Sometimes someone will say the wrong thing or punch the wrong guy on the arm and it all kicks off, battle-frayed emotions blowing apart like a mortar's gone off, but everyone works to get it sorted out, pulling guys apart until heads have cooled and sanity reigns again. Ray doesn't bar anyone for things like that, even though he knows other people would. But fuck those assholes, he knows what these guys are going through, the memory of tackling Rudy still fresh in his mind.
Sometimes a guy will come in and silently hand Ray a photograph, and then it's a free shot for everyone and a moment of silence. The photos get stuck to the mirror behind the bar, lining the edges of the glass.
Sometimes Ray will look at the mirror, the dusty and sunburned faces staring back at him, and wonders how long it'll be until there's a face there he recognises. Once, after a long night when his eyes are gritty with the need for sleep, he's locking up when he glances at the mirror and swears he sees Brad's picture there. He closes his eyes, and when he opens them again, Brad's gone, but the sick feeling doesn't leave Ray for a good two days.
The beginning of December is the bar's one-year anniversary/birthday. Ray hasn't quite decided which is appropriate but he just says fuck it and throws the biggest party possible. He leaves Nick and Dave in charge, trusting by now that they can handle anything, and spends the night getting drunk, already kind of high from the idea that he made it a whole year. He laughs with all the guys who slap him on the back and tell him good job, downs shots with those that said they had a bet going that he'd never make it so long. He got the karaoke machine Q-Tip wanted a while ago and a couple of hours into the night, he grabs the mic and sings all his favourite AC/DC songs, mostly shrill and off-key.
There's beer and sweat staining his black wifebeater, he's got a stack of paperwork to plough through in the next week, and he's drunk enough that he's going to have the mother of all hangovers tomorrow, but as he's clutching the mic screaming out Back in Black, he can't remember ever feeling so happy.
When Christmas rolls around, Ray decorates the bar in the gaudiest decorations he can find until the whole place is a riot of sparkling colour. There's a tree in the corner, and every now and then a present will appear under it, the name scrawled on the paper belonging to one of the photos on the mirror. Ray can't remember when the first present appeared, when the tradition started or who started it, but he knows that next year, it'll happen again, they'll remember their brothers again.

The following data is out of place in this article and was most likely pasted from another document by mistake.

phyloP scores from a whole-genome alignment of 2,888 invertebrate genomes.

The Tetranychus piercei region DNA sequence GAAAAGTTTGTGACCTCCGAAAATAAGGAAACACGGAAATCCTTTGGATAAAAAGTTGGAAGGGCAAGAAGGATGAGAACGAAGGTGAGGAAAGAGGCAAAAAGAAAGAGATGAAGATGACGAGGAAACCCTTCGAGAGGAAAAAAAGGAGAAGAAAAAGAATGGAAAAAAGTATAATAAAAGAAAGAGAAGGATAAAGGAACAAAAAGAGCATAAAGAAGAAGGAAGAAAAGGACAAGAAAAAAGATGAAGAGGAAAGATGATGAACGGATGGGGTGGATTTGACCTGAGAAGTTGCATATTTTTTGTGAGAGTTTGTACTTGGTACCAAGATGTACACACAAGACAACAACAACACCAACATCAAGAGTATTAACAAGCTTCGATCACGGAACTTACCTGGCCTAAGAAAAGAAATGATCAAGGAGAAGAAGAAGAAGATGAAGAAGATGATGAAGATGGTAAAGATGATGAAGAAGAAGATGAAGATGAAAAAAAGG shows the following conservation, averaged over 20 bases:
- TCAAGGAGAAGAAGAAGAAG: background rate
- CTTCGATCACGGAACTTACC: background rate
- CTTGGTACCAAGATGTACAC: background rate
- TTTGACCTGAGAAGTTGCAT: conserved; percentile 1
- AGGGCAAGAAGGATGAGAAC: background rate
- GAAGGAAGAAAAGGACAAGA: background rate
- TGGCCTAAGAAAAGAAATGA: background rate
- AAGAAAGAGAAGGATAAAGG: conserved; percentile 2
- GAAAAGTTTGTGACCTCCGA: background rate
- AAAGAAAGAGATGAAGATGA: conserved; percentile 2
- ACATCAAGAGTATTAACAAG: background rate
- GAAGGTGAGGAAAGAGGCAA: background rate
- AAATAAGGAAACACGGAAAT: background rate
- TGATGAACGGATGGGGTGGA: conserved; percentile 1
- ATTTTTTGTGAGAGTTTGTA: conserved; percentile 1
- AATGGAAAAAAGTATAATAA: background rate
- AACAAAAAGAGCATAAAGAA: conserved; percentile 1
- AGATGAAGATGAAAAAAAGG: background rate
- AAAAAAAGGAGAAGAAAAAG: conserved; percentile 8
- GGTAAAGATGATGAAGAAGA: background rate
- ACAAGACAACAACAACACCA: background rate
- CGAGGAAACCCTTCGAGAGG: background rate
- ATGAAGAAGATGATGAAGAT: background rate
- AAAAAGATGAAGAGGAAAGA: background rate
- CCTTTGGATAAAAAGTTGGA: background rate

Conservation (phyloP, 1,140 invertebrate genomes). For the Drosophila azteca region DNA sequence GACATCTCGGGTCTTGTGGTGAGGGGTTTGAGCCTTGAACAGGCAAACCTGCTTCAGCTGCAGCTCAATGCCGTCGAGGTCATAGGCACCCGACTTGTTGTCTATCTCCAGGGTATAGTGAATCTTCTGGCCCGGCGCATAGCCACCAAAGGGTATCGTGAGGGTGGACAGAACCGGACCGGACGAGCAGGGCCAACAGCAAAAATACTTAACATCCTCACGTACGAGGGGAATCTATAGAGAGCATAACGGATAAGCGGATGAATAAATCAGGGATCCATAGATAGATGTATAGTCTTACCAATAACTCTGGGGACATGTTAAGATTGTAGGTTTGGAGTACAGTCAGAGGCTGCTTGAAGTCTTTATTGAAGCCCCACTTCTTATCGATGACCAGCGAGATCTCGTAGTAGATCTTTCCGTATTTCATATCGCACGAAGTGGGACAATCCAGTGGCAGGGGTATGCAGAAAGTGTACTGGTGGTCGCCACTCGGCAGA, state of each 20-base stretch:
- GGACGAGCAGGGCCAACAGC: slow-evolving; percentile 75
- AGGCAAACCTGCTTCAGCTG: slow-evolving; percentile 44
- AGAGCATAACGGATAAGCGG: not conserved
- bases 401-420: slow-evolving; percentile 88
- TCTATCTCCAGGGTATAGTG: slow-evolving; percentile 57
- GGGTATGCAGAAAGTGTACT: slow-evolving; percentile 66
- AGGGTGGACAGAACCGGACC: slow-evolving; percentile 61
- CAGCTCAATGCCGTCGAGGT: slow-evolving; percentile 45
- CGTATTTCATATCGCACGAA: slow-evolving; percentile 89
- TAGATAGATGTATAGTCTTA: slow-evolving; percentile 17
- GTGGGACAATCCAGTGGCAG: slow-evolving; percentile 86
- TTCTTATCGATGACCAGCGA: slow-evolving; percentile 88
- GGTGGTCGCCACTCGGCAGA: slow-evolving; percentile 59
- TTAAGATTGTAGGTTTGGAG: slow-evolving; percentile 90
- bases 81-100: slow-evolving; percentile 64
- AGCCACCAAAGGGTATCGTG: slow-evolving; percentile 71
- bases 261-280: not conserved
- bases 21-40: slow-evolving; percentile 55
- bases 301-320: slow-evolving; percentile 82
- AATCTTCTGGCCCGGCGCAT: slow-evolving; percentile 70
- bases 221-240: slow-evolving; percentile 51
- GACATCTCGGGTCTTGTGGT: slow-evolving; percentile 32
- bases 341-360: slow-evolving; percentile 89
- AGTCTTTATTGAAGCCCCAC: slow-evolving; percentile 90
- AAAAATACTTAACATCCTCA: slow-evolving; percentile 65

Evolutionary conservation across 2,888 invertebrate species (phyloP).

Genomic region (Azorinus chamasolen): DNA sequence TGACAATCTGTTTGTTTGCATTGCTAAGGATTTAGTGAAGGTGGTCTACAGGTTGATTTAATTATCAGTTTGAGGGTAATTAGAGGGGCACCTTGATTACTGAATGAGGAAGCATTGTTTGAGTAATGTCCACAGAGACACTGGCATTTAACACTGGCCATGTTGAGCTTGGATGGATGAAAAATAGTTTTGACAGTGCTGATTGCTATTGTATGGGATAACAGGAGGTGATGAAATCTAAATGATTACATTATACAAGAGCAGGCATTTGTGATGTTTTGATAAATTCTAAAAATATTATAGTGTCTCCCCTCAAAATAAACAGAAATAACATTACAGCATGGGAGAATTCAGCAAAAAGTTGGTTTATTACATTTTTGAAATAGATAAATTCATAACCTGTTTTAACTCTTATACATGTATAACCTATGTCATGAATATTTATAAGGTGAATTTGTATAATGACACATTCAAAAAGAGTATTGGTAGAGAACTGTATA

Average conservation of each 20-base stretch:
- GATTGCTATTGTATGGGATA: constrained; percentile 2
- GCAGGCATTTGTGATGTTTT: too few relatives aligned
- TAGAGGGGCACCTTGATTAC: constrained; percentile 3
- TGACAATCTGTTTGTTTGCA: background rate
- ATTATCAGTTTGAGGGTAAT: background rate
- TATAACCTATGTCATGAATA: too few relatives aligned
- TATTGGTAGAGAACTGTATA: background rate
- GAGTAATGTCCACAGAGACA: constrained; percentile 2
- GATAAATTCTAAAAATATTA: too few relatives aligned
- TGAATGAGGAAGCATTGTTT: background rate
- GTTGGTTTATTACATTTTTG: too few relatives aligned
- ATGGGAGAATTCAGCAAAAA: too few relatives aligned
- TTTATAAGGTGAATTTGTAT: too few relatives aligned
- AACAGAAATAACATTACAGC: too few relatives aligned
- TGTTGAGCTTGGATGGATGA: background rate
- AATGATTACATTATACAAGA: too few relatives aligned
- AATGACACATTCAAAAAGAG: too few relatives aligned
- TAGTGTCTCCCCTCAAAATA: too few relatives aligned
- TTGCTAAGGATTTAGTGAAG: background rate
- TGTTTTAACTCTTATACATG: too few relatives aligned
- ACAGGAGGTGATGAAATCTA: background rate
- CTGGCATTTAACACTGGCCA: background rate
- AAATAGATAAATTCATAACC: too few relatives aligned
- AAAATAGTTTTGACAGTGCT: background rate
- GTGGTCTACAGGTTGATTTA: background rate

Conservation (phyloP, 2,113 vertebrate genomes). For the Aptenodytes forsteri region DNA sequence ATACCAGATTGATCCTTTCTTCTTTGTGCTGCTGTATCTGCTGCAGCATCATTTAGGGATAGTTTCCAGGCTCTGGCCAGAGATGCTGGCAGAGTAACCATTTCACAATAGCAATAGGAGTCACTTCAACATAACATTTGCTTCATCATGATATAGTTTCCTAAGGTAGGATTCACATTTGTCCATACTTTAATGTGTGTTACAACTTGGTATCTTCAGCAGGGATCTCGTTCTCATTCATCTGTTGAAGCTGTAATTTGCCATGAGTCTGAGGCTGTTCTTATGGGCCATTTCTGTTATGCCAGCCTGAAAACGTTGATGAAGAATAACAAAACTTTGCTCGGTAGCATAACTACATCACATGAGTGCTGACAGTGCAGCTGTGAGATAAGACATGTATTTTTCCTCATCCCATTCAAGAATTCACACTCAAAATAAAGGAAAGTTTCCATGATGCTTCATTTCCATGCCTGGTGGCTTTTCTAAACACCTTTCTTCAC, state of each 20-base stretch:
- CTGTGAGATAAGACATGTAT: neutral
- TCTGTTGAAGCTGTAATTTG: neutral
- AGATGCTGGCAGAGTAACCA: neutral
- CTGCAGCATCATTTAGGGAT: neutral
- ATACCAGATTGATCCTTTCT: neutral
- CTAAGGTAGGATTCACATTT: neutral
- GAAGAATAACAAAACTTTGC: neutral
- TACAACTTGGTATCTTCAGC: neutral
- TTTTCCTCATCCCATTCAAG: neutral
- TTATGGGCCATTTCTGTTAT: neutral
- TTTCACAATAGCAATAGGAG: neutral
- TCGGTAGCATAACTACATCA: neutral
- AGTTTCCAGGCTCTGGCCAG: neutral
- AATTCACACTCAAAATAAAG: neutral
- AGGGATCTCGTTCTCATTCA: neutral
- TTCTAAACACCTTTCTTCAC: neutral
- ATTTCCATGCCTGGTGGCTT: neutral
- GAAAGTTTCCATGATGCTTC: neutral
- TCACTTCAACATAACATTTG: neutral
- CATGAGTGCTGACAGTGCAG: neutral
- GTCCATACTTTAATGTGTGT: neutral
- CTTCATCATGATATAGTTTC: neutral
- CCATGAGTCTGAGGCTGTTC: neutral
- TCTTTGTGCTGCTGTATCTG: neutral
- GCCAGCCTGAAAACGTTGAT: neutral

Walt and Lilley are deployed in Iraq again, and all the other members of Bravo Two are with their families, scattered across the country. Only Ray remains, carefully carving a place for himself here, slowly making it home. On Christmas Eve, he looks around the bar and compares it to the first night; a lot has changed.
In addition to the photos and articles hung on the walls, there are now personal photos from various units and platoons, including a couple of Bravo Two. There's a photo on the left side of the door of Brad, Walt, Trombley and Ray, snapped by Reporter when they weren't looking. On the right wall is a large First Recon banner that had arrived anonymously a couple of months after the bar opened. Ray likes to think it was someone in Command-maybe even Godfather-silently and secretly giving his approval. In the back corner there's the karaoke machine, plus a set of drums and a guitar. Sometimes, if he's not too busy, he'll grab the guitar and play a few songs with the guys. He likes those nights.
Glancing at his watch, Ray isn't quite surprised to see that it's well past midnight-he'd shut early because it was Christmas Eve and business was slow, but it's still kinda strange to have the bar empty this early. He grins, walks around the bar and pours himself some of the really good Scotch. He raises it in toast, smiling around at the empty bar. It's nearly perfect.